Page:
DS: The Extremist Trap
The Extremist Trap: Don’t Sacrifice Civil Rights in Battle Against Islamists
After the Sept. 11, 2001 terrorist attacks, the US sacrificed its values and betrayed its civil rights. With a new Islamist threat brewing, Germany must avoid avoid making the same mistakes. Its democracy is strong enough to withstand the threat.
The world of Islamism has long since reached Germany. Salafists are battling Kurds in our city centers; they walk with their Niqab-draped wives in Berlin’s Humboldthain park; they collect money for their fellow believers fighting in Syria. They badmouth the country that provides for them but which doesn’t make them happy. They dream of a better world: Islamic paradise. Now they know where it is, too. Paradise lies just across the Turkish border. It calls itself Islamic State.
There, these men will allegedly find everything they can’t get here in Germany: adventure, regard, a bit of power, maybe women and a reason to live — even if they have to die for it. Around 500 German Islamists, both immigrants and converts, have thus far traveled to Syria or Iraq to join the jihad. Almost 10 percent of them have been killed. The situation looks similar in other Western countries: Around 900 French, 500 Britons and 100 Americans are now fighting for paradise. Those who survive may one day return home, as brutalized fighting machines.
Experts warn that Islamic State will seek to carry out attacks in Europe, if possible big ones such as those carried out in the United States on Sept. 11, 2001. In such an event, the self-proclaimed Islamic State Caliph, Abu Bakr al-Baghdadi, could take over leadership of the global jihad movement from al-Qaida. To achieve that aim, systematic recruiting efforts are underway in Germany — in mosques, on social networks and among friends. German Islamists would no doubt be particularly pleased about an attack here in Germany.
That prospect provides no grounds for fear. Germany can defend itself, as quietly as possible and with all of the measures it has at its disposal.
Not a Path to Follow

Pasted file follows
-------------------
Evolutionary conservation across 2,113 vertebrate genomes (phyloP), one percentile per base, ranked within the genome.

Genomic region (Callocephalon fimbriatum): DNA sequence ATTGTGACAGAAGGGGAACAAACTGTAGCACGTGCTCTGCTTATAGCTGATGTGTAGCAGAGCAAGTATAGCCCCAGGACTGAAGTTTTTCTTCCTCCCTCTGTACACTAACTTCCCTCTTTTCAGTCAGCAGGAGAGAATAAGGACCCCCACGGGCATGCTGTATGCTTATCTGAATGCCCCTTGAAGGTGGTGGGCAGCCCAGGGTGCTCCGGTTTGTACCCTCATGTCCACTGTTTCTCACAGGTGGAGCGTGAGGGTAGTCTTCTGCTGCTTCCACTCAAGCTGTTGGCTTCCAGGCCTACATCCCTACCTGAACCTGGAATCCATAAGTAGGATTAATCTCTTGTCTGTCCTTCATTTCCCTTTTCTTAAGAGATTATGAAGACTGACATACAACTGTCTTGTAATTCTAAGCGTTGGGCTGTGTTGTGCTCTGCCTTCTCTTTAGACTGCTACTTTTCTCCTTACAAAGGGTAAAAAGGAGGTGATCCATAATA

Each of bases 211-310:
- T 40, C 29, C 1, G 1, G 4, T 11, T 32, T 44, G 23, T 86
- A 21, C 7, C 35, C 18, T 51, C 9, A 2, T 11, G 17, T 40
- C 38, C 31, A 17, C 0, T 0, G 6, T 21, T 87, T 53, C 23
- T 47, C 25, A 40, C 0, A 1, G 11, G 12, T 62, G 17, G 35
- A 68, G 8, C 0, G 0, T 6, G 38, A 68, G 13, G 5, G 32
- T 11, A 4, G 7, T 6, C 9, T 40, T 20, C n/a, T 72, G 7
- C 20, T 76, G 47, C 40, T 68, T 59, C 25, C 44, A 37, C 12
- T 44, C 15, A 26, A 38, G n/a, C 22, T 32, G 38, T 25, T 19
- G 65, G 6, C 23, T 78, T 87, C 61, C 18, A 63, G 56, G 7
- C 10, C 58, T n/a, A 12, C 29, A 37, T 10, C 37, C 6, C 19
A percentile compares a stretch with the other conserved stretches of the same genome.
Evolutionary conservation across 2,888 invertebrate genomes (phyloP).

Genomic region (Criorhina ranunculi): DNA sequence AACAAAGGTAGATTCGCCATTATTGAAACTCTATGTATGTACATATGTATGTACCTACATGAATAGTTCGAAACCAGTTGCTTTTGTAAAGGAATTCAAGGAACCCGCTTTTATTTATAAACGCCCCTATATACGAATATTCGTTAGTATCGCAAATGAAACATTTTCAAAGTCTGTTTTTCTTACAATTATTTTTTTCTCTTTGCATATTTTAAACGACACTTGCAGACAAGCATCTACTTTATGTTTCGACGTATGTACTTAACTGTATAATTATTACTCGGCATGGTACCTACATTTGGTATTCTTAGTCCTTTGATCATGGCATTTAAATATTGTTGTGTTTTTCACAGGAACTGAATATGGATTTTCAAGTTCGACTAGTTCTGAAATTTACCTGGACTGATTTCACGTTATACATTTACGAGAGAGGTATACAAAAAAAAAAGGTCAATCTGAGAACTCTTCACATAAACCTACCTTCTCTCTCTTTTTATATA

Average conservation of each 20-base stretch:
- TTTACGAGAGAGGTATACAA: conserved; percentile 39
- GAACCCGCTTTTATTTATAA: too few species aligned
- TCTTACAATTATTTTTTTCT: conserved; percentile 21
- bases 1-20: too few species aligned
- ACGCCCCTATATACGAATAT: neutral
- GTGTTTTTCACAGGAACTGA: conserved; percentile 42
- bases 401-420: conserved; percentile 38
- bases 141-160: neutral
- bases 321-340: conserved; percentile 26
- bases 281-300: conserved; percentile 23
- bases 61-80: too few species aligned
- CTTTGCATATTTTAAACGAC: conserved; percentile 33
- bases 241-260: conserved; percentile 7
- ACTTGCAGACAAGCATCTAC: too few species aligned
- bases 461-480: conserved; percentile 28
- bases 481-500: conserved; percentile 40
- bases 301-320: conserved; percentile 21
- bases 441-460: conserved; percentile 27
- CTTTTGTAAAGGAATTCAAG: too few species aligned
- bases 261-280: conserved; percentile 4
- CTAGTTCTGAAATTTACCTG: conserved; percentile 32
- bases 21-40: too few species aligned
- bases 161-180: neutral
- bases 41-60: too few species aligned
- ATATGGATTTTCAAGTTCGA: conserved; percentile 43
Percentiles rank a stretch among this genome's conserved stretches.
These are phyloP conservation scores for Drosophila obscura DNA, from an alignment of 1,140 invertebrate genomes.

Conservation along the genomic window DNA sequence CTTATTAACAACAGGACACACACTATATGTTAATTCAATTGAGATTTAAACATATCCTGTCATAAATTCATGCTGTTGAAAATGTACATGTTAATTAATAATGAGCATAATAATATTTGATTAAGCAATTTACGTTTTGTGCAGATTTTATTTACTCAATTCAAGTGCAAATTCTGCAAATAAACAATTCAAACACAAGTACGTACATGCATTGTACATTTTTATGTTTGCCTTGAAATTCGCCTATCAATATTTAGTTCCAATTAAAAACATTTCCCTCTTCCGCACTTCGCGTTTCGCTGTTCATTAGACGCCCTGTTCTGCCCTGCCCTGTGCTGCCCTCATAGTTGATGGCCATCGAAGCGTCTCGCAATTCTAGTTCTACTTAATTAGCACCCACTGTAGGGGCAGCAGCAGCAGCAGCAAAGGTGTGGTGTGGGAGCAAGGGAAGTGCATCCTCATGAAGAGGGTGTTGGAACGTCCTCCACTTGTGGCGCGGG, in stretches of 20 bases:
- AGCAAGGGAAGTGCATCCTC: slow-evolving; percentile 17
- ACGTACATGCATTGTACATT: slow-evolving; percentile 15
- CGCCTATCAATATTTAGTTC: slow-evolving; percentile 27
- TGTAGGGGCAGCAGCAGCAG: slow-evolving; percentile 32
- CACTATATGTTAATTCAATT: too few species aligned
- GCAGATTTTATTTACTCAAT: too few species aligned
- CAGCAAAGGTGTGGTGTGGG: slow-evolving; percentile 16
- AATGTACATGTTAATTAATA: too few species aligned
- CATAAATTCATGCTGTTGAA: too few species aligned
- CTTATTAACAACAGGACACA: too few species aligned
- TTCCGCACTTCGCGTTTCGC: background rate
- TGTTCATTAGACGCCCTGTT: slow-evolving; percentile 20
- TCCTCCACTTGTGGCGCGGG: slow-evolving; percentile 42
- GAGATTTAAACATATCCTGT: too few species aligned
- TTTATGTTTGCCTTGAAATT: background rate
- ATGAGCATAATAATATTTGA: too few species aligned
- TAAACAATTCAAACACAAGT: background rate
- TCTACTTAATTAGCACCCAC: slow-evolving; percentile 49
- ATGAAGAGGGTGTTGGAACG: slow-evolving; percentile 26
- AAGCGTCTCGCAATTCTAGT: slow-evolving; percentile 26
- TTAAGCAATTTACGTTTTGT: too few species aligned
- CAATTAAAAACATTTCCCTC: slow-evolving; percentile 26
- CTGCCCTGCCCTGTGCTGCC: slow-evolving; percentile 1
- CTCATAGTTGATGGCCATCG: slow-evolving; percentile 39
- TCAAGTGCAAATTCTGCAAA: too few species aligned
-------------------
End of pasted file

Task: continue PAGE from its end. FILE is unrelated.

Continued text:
We can learn from America’s experience. We watched as they kicked off unwinnable wars and sacrificed their values following the deep trauma of the attacks on the World Trade Center and the Pentagon. They betrayed their civil rights, they tortured and they destroyed the American ideal of justice with the establishment of the extra-legal prison camp in Guantanamo.
Among terrorists’ strategic goals is the unmasking of a state’s alleged evil side, which they purport to be fighting. This is the exactly the trap into which US President George W. Bush and his government stumbled. The US of today is not safer as a result — it is poorer. Liberal America, which was long a beacon for democracies around the world, including Germany’s, no longer exists. It is not a path we should follow.
What, then, should be done? Preventative detention for suspects? Marks on personal identification documents? Expatriation for extremists? All of those ideas are already under consideration. But most of them aren’t necessary. German laws don’t have to be strengthened; they are strong enough as it is. Our democracy is better fortified than many Islamists believe, despite their view that Germany is soft.
Passports have been confiscated to prevent extremists from leaving the country — over 30 of them thus far. It would also be legal to invalidate the German passports of those with dual citizenship who lied in their citizenship applications. The same is true for those who join the army of foreign states. Still, such an honor would be too much for the so-called Islamic State. We should demonstrate that we can deal with German extremists ourselves instead of pushing them out of the country.
Up the Pressure
It is not easy to reach these men, but it is possible. Jihad groups are not unlike sects. Their followers live in their own worlds with inflexible structures and their own values and hierarchies.
The errors made in the integration of immigrants over the last 40 years cannot be quickly corrected. But there are plenty of tools still available. Programs to help those who want to get out of the scene are always helpful. And experience has shown that it is extremely effective when those who have turned their backs on Islamism confront Salafists in mosques with the realities of jihad — with death, disfigurement, a life of suffering that often ends in prison, the anti-paradise.
The rest is social work. And pressure. Intelligence agencies monitor the scene closely to see who is traveling where and with whom they are connected. In no way is it just luck that Germany has not yet been the victim of a large attack. It is possible, and desirable, to exert even more pressure, within the legal framework. One reform, however, would be helpful: That of marking the passports of jihadists to make it more difficult for them to travel to Syria via Turkey.
This is not intended to be an all-clear. There is very little evidence supporting the idea that Germany will continue to be spared a terrorist attack. Nevertheless, we should not sacrifice our liberalism. Democracy can — and must — withstand such threats.